Failure of the state to play its post-World War II role in underwriting the demand side of the economy raises the need for critical review of its historic and strategic role in financing the scientific research that ultimately drives the supply side. …

The rest of this article is only available to active members of Questia

Already a member? Log in now.

Notes for this article

Add a new note
If you are trying to select text to create highlights or citations, remember that you must now click or tap on the first word, and then click or tap on the last word.
One moment ...
Default project is now your active project.
Project items
Notes
Cite this article

Cited article

Style
Citations are available only to our active members.
Buy instant access to cite pages or passages in MLA 8, MLA 7, APA and Chicago citation styles.

(Einhorn, 1992, p. 25)

(Einhorn 25)

(Einhorn 25)

1. Lois J. Einhorn, Abraham Lincoln, the Orator: Penetrating the Lincoln Legend (Westport, CT: Greenwood Press, 1992), 25, http://www.questia.com/read/27419298.

Note: primary sources have slightly different requirements for citation. Please see these guidelines for more information.

Cited article

Mastering Capitalism in the Digital Economy: Top Tech Investor Bill Janeway Updates His Poweiful Book
Settings

Settings

Typeface
Text size Smaller Larger Reset View mode
Search within

Search within this article

Look up

Look up a word

  • Dictionary
  • Thesaurus
Please submit a word or phrase above.
Print this page

Print this page

Why can't I print more than one page at a time?

Help
Full screen
Items saved from this article
  • Highlights & Notes
  • Citations
Some of your highlights are legacy items.

Highlights saved before July 30, 2012 will not be displayed on their respective source pages.

You can easily re-create the highlights by opening the book page or article, selecting the text, and clicking “Highlight.”

matching results for page

    Questia reader help

    How to highlight and cite specific passages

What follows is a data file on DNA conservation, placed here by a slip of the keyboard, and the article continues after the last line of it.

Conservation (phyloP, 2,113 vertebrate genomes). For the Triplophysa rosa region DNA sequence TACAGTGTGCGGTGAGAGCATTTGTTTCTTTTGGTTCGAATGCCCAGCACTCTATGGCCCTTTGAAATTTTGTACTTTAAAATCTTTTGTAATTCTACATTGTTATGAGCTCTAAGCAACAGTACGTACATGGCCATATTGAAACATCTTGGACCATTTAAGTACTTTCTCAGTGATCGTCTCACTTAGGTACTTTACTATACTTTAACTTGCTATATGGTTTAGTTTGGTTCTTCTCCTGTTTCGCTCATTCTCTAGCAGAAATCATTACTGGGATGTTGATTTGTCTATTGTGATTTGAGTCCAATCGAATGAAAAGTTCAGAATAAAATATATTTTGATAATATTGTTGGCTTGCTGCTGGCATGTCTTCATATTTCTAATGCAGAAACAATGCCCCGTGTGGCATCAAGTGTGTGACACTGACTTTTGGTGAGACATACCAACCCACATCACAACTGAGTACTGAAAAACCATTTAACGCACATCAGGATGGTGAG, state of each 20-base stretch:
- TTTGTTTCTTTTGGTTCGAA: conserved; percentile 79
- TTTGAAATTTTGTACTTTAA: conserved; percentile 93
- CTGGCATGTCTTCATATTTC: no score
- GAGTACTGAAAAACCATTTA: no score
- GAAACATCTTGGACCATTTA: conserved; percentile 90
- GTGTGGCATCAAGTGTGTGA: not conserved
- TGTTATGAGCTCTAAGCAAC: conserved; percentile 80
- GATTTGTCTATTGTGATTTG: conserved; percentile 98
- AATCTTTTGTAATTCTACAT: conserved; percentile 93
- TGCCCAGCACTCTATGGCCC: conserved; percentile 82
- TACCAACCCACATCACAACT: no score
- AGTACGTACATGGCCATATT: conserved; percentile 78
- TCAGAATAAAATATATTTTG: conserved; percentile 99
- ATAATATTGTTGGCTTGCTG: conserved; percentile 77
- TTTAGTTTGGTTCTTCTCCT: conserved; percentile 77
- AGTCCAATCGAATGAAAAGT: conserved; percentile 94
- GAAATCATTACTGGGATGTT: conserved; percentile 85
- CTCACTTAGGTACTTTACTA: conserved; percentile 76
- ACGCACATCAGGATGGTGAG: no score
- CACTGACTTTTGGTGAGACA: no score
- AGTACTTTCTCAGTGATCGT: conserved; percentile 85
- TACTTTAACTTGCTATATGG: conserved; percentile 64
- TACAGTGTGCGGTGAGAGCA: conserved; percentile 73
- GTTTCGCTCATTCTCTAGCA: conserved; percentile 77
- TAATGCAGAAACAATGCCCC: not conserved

1. Click or tap the first word you want to select.
    2. Click or tap the last word you want to select, and you’ll see everything in between get selected.
    3. You’ll then get a menu of options like creating a highlight or a citation from that passage of text.

    OK, got it!

    Cited passage

    Style
    Citations are available only to our active members.
    Buy instant access to cite pages or passages in MLA 8, MLA 7, APA and Chicago citation styles.

    "Portraying himself as an honest, ordinary person helped Lincoln identify with his audiences." (Einhorn, 1992, p. 25).

    "Portraying himself as an honest, ordinary person helped Lincoln identify with his audiences." (Einhorn 25)

    "Portraying himself as an honest, ordinary person helped Lincoln identify with his audiences." (Einhorn 25)

    "Portraying himself as an honest, ordinary person helped Lincoln identify with his audiences."1

    1. Lois J. Einhorn, Abraham Lincoln, the Orator: Penetrating the Lincoln Legend (Westport, CT: Greenwood Press, 1992), 25, http://www.questia.com/read/27419298.

    Cited passage

    Thanks for trying Questia!

    Please continue trying out our research tools, but please note, full functionality is available only to our active members.

    Your work will be lost once you leave this Web page.

    Buy instant access to save your work.

    Already a member? Log in now.

    Search by... Author
    Show... All Results Primary Sources Peer-reviewed

    Oops!

    An unknown error has occurred. Please click the button below to reload the page. If the problem persists, please try again in a little while.